Solar storm creates stunning auroras in northern US

A solar storm hit Earth on Tuesday, bringing stunning auroras to the northern United States and Canada.

The storm hit the headlines over the weekend when Dr. Tamita Skov announced that on Friday she noticed a “serpentine filament” on the surface of the Sun moving towards the impact zone with Earth.

The auroras were spotted earlier Friday morning just as the storm hit, filling the northern sky with stunning electric hues of purples and greens.

Mike Cook, who works in space weather, told DailyMail.com: “There were a few CMEs. [coronal mass ejections] eruptions in the last few days (solar storms), but there is also a Coronal Hole (black hole-like structure) that is the center of the disk.”

“We should see the consequences of this in the next 2-3 days.”

And it’s true, the space show isn’t over yet – the National Oceanic and Atmospheric Administration’s (NOAA) Space Weather Prediction Center (SWPC) reveals that the G1-class is expected to impact our planet as early as Thursday and late Friday.

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A solar storm hit Earth on Tuesday, bringing stunning auroras to the northern United States and Canada (pictured by Albert)

The data also shows that a crack opened in Earth’s magnetic field on Tuesday, allowing solar winds to penetrate our planet’s magnetosphere, an area that shields us from harmful solar and cosmic particles.

NOAA warns that along with weakening the power grid and disrupting satellites, this type of system will greatly impact migrating animals.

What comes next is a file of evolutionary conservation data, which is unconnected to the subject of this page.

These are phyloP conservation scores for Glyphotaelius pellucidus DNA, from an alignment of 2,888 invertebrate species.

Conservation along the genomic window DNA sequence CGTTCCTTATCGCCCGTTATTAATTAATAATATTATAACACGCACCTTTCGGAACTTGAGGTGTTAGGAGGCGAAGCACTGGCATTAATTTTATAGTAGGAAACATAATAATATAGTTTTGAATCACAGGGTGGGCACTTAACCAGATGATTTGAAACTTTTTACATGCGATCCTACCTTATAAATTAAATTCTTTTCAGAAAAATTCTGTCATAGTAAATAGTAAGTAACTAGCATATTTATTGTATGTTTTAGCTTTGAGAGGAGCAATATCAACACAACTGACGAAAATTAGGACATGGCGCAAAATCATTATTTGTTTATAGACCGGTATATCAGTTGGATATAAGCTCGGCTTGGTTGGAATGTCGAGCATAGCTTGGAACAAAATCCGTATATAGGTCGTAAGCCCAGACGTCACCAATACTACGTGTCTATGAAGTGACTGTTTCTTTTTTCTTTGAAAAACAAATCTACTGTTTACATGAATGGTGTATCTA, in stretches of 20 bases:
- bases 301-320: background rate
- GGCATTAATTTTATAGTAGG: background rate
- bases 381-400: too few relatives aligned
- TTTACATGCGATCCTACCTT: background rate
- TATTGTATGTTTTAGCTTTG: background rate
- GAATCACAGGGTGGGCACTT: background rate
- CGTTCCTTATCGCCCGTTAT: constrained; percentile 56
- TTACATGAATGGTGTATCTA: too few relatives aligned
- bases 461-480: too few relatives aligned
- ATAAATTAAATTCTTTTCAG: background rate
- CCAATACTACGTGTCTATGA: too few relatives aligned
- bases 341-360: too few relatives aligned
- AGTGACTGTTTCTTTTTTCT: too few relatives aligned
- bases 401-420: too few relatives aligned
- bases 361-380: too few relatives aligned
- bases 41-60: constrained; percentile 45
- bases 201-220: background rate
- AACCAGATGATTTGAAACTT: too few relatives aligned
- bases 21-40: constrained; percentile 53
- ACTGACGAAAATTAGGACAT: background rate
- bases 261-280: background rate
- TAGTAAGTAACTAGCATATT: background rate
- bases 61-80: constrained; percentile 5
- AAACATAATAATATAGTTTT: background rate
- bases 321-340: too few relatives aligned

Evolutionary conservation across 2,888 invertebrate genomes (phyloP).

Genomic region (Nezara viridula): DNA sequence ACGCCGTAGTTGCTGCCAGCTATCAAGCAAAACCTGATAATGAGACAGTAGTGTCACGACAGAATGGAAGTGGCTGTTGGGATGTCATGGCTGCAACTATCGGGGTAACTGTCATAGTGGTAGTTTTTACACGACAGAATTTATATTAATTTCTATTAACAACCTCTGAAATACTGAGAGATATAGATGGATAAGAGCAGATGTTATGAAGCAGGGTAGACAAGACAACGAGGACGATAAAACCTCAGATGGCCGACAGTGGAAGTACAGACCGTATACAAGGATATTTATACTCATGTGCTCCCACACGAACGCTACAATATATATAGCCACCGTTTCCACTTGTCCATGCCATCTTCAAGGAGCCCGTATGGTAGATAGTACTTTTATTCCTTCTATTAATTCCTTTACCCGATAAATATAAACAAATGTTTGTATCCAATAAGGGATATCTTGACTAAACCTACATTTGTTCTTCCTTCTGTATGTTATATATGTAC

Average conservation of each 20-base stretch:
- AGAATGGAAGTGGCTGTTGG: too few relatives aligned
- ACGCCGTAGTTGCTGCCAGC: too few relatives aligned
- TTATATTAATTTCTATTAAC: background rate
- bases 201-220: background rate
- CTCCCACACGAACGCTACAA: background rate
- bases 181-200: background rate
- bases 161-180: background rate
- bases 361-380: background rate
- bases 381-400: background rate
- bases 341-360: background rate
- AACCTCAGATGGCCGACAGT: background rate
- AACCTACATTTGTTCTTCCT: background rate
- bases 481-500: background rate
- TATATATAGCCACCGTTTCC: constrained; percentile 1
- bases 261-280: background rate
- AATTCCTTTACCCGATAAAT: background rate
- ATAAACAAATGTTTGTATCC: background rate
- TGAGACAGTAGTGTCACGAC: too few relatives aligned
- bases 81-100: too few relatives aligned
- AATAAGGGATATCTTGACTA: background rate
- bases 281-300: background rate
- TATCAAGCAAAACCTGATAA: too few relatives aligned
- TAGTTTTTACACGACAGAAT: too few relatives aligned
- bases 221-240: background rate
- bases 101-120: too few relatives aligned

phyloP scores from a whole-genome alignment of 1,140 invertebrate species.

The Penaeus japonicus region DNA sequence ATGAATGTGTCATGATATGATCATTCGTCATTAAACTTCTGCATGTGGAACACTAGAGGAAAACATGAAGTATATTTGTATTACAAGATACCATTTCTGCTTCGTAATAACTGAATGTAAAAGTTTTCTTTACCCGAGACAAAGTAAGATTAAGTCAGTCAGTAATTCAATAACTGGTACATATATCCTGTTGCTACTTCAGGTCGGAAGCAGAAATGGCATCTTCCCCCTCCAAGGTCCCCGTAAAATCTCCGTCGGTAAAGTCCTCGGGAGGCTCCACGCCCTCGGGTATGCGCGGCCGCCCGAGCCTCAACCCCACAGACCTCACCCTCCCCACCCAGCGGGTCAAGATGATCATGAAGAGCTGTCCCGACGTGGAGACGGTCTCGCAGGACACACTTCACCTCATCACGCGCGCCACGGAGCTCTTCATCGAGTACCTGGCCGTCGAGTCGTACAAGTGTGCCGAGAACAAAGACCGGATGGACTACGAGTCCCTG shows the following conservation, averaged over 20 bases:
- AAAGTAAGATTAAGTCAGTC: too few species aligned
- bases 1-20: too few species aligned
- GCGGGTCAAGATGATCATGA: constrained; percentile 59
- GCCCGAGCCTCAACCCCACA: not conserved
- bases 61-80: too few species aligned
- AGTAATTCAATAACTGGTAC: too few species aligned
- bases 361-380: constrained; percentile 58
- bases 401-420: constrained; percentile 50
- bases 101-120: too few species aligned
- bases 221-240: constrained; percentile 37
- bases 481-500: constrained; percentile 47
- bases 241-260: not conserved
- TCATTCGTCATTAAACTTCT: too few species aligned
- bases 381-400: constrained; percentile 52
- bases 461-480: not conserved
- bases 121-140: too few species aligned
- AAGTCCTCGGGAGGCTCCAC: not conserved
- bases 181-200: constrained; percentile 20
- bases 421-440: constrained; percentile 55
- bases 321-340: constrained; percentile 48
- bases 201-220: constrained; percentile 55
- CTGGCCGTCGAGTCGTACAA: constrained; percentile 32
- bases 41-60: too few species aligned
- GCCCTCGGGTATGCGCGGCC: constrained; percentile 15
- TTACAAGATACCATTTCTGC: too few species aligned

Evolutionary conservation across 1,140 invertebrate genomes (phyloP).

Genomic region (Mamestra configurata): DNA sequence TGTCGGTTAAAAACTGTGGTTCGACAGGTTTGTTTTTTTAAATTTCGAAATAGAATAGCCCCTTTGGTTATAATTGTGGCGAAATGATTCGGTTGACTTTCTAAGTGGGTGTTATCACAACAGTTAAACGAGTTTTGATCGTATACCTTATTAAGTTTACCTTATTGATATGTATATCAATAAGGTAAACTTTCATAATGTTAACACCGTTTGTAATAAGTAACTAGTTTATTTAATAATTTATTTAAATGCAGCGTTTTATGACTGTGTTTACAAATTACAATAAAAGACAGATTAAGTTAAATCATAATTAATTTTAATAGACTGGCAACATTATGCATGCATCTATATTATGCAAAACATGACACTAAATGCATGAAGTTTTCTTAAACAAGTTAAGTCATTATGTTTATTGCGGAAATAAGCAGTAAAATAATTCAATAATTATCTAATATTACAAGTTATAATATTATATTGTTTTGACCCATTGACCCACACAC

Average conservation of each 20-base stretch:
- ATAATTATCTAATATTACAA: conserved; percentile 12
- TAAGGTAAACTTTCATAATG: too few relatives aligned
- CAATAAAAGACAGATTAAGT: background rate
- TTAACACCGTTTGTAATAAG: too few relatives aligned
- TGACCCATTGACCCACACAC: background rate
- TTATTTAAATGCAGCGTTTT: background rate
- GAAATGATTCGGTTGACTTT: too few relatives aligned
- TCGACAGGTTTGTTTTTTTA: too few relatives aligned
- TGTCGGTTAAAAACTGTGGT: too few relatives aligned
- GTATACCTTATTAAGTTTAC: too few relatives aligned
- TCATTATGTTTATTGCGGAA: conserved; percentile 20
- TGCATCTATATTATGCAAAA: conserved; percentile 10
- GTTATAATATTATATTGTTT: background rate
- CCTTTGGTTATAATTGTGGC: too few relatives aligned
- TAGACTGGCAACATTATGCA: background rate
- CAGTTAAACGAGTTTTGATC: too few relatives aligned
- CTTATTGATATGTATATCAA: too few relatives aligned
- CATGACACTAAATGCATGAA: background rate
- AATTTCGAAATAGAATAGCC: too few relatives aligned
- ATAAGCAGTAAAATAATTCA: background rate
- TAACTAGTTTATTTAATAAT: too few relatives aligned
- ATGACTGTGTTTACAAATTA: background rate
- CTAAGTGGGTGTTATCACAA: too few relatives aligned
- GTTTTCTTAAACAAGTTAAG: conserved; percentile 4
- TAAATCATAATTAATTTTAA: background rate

CMEs can eject billions of tons of coronal material, whose eruptions can cause space weather that can interfere with satellites and power systems on Earth and could be harmful to unprotected astronauts.

The National Oceanic and Atmospheric Administration’s (NOAA) Space Weather Prediction Center (SWPC) reveals that the G1-class is expected to impact our planet as early as Thursday and late Friday.

The auroras were spotted earlier Friday morning just as the storm hit, filling the northern sky with stunning electric hues of purples and greens.  Pictured in Seattle, Washington.

The auroras were spotted earlier Friday morning just as the storm hit, filling the northern sky with stunning electric hues of purples and greens. Pictured in Seattle, Washington.

The storm made headlines over the weekend when Dr. Tamita Skov (pictured) announced that on Friday she noticed a

The storm made headlines over the weekend when Dr. Tamita Skov (pictured) announced that on Friday she noticed a “serpentine filament” (the area where her arm is) on the surface of the Sun moving towards the impact zone with Earth.

The data also shows that a crack opened in Earth’s magnetic field on Tuesday, allowing solar winds to penetrate our planet’s magnetosphere, an area that shields us from harmful solar and cosmic particles.

NOAA warns that along with weakening the power grid and interfering with satellites, this type of system will severely impact migratory animals and cause auroras from northern Michigan to Maine.

Sebastian Voltmer, an internationally acclaimed astrophotographer, told DailyMail.com in an email: “Internet outages will be the least of your worries. Problematic effects are GPS, radio outages, and pressure changes in the Earth’s upper atmosphere.

“Last time around 40 SpaceX Starlink satellites burned out due to a solar storm.”